A more controversial addition to the Brighton skyline is the British Airways sponsored i360. Offering a 360 view at 136 metres high its not been as successful as some may have hoped. It’s early days and something a bit of re-branding and ticket price reductions could potentially solve.




The Level

As with any busy city having well-designed open spaces and public parks is a must. In previous years finding a safe place to relax and let children play was a struggle in some areas, but this is beginning to change. The Level , underwent a much-needed restoration in 2013, it is now a vibrant open space, home to a skate park, play area and a diverse community. The purpose built £50 million library and 19th century theatre royal & Royal Pavilion offer greenery and benches for tourists and residents to take the weight off their feet.


Brighton Pavilion

The infamous pebble beach is a very popular choice for tourists in the summer and locals in the winter to sit back, take a break and enjoy the sea view. The art scene is thriving in Brighton and these open spaces are often utilised for art & photography exhibitions. Including the Brighton photo fringe and Photography biennial – the UK’s leading curated photography festival.


Photography Exhibition on the Beach


Stairs with added Graffiti

 Home to an annual food and drink festival the city is filled with food enthusiasts and has the restaurants to match. The diverse restaurants dotted around the North Lanes cater for almost everything dietary requirement imaginable. Including vegans and vegetarians at the highly recommended Wai Kika Moo Kau (literally pronounced as why kick a moo cow).


My Friend Amy Enjoying a Burger at Meat Liquor

 For those wanting to brave the Sea breeze there are a number of potential venues for you too dance or drink your night away. Voted the best venue in the south 13 times The Komedia is a safe bet with weekly comedy nights, a cosy bar now housing a picture house cinema. Alternatively you could follow the route of the oldest working electric railway along the seafront to one of Europe’s largest man-made marinas. A curved side-walk leads you around the 30 newly opened restaurants which sit beneath luxury apartments.

Brighton is an inclusive city that is moulded around its diverse residents. Although improvements need to be made like increasing the number safe cycling routes the laid back atmosphere and happy-go-lucky culture can make it hard to leave.

Key Brighton Dates:
Brighton Marathon: 9th April
Brighton Festival: 6th-28th May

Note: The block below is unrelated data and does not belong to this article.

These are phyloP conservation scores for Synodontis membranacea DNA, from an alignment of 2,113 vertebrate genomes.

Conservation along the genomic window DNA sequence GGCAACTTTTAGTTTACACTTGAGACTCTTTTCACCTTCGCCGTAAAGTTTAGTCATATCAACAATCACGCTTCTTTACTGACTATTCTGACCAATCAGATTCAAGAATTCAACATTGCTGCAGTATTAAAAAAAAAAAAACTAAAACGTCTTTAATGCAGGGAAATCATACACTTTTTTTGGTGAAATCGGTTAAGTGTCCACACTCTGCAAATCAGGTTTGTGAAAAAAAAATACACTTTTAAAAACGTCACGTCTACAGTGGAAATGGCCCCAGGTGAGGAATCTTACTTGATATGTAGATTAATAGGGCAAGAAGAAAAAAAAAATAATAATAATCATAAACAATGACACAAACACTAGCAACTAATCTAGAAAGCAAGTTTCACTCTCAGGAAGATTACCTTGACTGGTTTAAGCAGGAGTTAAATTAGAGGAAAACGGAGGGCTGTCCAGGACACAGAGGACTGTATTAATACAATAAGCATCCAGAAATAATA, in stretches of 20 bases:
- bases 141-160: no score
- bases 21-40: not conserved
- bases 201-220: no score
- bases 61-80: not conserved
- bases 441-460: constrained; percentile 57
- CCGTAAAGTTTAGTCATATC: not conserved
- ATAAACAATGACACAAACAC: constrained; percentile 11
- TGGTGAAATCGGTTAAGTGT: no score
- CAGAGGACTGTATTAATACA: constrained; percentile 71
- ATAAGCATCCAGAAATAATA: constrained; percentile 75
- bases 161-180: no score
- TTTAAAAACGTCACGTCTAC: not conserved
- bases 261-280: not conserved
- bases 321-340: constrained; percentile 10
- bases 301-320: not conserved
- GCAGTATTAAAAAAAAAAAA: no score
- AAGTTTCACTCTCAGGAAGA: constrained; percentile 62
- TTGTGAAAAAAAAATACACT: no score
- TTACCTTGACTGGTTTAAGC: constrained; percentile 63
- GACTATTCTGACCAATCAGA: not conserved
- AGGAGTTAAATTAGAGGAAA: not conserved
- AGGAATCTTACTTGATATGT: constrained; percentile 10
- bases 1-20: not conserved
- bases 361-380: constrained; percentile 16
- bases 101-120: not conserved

Artists Open Houses: 6th-28th May
Brighton Pride: 4-6th August
Burning of the Clocks: 21st December
Brighton Food & Drink Festival 2017: TBC
Brighton Photography Biennial: End of 2018


I am very excited to be flying to Iceland in the early hours of tomorrow morning! I have packed both digital and film cameras along with a range of film; portra, lomochrome purple and ilford black & white. I will be posting an Iceland travel diary on this blog and photos on my Instagram so stay tuned!


Automatic Vs Manual//35mm Pentax

I’m often asked what film camera I would recommend someone starting out in film photography.  So i’ve created a quick comparison piece focusing on the common conundrum of ‘shall I get a manual or automatic’.  Here I am comparing two cameras I own and know well, a Pentax K1000 (manual) and a Pentax Espio 160 (automatic).  Both can be found relatively cheap and easily.                                                    

                                     Pentax K1000                                         Pentax Espio 160

Winding Film


Due to its automatic winding mechanism the Espio takes the control out of your hands and makes it very easy to load your film and I am yet to have any trouble with it. The K1000 on the other hand, often has trouble with exposing the first couple of frames correctly (above) but this doesn’t affect the rest of the role.

A negative of the automatic winding system is the inability to create multiple exposures hassle free. Unlike manual which makes it (almost) enjoyable to take the leap of faith:



img_20161223_0020The manual 2.8/50mm lens allows great versatility with the focus, if your just starting out it’s great fun to play with the focus and see what results you can get. Although sometimes it can be more miss than hit:img_20170107_0012

Espio 160img_20161215_0019With the viewfinder not showing what the lens is capturing its hard to know what the automatic focus is going to literally focus on. Capturing something  up close is often helped by the use of flash. If your taking photos purely for fun then it can be great fun testing out a cameras capabilities by taking a few varied shots of the same subject. img_20161215_0018

I always take my Espio with me when I’m out at night (Below). It comes into its own as  you will really struggle focusing manually when you cant see anything. Instead use automatic, turn on the flash and wait for your surroundings to light up.